• Workers, especially women, have no freedom of movement.  Security guards lock the workers in their dorm compounds, prohibiting them from leaving even on their day off on Friday when the workers typically shop.

It has been our experience over the years that positive change in Jordan with regard to the legal rights of factory workers producing duty-free goods for export to the U.S. has not been driven internally from the Jordanian Ministry of Labor, Jordanian or U.S. officials responsible for overseeing compliance with binding commitments under the U.S.-Jordan FTA, nor has it come as a result of corporate monitoring of contractors' plants.

It is the tens of thousands of foreign guest workers in Jordan who have initiated change by reaching out to international human and labor rights NGOs like the National Labor Committee and the United Steelworkers Union.

I would like to give you the example of a Canadian-owned apparel company, Nygard International, which was the largest producer at the IBG Factory #1 in the Ad Dulayl Industrial Park in Jordan.

In April 2010, we reported that 1,200 guest workers from Sri Lanka, Bangladesh and India-75 percent of them women-had been trafficked to the IBG factory in the Ad Dulayl Industrial Park, where they were stripped of their passports and held under conditions of indentured servitude.  The major producer at IBG Factory #1 was Nygard International.

The workers were forced to work 16-hour shifts, from 7:00 a.m. to 11:00 p.m., seven days a week.  There were also mandatory all-night, 23-hour shifts at least once a week, running from 7:00 a.m. straight through to 6:00 a.m. the following morning.  The exhausted workers were routinely at the factory over 110 hours a week.  Workers were cheated of their legal wages, earning an average of just 35 cents an hour, while the minimum wage in Jordan is 74 ½ cents.  For working 102 ½ hours a week, the workers were paid, at most, just $35.77.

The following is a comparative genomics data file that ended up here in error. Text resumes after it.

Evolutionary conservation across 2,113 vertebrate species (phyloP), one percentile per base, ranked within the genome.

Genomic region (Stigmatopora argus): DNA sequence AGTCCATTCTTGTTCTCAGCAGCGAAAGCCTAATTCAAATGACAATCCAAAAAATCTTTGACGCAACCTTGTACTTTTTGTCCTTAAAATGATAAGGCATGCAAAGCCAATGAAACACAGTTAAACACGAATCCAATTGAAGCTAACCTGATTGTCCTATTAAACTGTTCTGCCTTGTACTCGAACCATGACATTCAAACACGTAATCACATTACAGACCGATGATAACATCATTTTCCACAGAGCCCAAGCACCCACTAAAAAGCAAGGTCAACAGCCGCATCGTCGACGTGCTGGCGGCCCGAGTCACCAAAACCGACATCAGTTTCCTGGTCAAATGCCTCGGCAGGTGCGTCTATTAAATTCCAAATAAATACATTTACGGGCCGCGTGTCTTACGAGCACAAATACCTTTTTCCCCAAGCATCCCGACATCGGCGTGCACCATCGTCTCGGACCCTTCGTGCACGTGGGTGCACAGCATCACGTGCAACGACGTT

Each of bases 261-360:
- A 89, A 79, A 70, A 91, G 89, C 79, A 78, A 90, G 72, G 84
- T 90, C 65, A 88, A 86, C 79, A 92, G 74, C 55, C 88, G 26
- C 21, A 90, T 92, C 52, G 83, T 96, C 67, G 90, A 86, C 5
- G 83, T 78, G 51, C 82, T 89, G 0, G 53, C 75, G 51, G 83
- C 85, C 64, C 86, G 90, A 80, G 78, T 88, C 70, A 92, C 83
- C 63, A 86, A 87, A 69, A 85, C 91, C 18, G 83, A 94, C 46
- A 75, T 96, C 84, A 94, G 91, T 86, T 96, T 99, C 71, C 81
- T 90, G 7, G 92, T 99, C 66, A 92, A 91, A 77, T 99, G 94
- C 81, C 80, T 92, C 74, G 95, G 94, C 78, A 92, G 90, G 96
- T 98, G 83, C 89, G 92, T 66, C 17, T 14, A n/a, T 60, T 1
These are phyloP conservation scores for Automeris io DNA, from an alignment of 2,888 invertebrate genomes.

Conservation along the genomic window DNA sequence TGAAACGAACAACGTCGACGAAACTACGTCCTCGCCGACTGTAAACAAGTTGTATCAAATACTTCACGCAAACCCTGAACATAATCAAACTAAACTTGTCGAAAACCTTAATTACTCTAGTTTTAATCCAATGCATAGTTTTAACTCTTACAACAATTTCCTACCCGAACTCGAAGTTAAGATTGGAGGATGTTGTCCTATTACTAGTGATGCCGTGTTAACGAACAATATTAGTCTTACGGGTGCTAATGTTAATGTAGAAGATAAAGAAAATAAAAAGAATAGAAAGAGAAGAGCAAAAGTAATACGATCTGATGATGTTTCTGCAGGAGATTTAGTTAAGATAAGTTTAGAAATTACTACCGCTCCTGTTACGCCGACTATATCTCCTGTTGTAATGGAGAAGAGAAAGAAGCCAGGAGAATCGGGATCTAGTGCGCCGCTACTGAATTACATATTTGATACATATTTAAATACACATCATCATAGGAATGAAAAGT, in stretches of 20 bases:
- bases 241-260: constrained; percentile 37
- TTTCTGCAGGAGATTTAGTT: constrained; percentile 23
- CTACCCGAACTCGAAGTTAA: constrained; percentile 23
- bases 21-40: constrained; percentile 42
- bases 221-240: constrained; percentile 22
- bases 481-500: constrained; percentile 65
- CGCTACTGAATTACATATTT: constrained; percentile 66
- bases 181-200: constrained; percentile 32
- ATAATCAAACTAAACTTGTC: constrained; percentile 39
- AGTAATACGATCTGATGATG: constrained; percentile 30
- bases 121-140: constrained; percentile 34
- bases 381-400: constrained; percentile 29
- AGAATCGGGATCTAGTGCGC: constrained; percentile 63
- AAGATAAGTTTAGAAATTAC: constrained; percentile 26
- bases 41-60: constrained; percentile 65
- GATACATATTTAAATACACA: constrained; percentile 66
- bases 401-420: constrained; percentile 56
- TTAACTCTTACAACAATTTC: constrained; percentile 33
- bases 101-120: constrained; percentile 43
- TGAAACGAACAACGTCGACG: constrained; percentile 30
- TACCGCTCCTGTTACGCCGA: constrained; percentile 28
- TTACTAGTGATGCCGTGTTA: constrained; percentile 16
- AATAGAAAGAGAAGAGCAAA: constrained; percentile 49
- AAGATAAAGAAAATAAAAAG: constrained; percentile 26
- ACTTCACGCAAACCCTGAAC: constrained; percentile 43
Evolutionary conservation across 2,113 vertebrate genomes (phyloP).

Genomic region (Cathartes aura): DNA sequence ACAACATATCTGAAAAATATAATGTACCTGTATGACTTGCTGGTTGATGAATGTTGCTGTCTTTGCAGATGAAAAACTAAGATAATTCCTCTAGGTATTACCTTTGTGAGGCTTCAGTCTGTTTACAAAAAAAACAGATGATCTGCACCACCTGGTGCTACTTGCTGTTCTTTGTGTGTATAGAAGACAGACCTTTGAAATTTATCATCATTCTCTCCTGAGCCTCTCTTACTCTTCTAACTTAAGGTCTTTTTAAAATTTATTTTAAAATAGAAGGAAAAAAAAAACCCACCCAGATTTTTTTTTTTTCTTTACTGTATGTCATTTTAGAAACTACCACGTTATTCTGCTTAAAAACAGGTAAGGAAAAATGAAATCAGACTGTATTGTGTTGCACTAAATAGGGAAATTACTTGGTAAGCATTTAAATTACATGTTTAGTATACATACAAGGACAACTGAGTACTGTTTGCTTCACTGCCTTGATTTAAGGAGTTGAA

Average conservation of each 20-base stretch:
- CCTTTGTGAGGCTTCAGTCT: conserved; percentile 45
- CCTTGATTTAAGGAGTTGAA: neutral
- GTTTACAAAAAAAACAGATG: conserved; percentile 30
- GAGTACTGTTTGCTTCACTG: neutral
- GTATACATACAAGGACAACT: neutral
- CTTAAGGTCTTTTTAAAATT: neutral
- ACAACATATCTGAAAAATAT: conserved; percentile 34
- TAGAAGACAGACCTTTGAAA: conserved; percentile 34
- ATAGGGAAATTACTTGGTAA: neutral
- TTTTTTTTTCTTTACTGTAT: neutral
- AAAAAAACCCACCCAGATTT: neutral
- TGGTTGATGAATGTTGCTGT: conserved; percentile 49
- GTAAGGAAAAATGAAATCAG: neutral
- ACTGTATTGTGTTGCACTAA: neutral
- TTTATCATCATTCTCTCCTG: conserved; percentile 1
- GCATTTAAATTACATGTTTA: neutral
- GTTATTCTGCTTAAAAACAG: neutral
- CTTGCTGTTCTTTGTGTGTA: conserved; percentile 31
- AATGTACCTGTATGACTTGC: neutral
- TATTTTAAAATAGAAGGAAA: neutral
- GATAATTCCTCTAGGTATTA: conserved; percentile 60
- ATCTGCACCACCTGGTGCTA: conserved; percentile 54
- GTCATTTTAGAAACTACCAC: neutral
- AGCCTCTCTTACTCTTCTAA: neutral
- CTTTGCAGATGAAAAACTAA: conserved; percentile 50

When workers asked for the return of their passports and to be paid correctly, they were slapped and threatened with forcible deportation.  There were credible allegations of sexual harassment and even the rape of a young Sri Lankan woman.  Workers reported that at least two of their colleagues had been overworked to death.  The workers were housed in filthy, primitive dorms not fit for human beings.  The dorms lacked heat, and water was only sporadically available, for one or two hours, three or four days a week.  The dorms were so infested with bed bugs that the exhausted workers had trouble sleeping.  Shown pictures of the insects, a leading entomologist confirmed that the bed bugs were engorged with blood.

For at least a year, every single labor law in Jordan had been blatantly violated in broad daylight at the IBG plant.  Yet, incredible as it sounds, the Jordanian Ministry of Labor had not only tolerated these gross human and women's rights violations, but had placed the abusive IBG plant on their "Golden List" of best factories, exactly as is now the case with the Classic factory.

I am glad to say that after we released our report in April 2010 on Nygard's production at the IBG factory, conditions have drastically improved.  There are still some problems, but for the time being, IBG is among the better factories in Jordan.  These improvements were entirely due to the brave garment workers, who stood up to struggle for their legal rights.

Again, I thank you for giving me the opportunity to discuss the significant changes that must be required of the Jordanian Government, and in particular the Ministry of Labor, before any free trade agreement will live up to its commitment to respect worker rights.

 

 

Testimony by Tim Waters on the proposed Canada-Jordan FTA (October 18, 2010)

NLC's Report on Classic Fashion (October 18, 2010)

An Update of the International British Garment Factory (October 18, 2010)

USW's Press Release (October 18, 2010)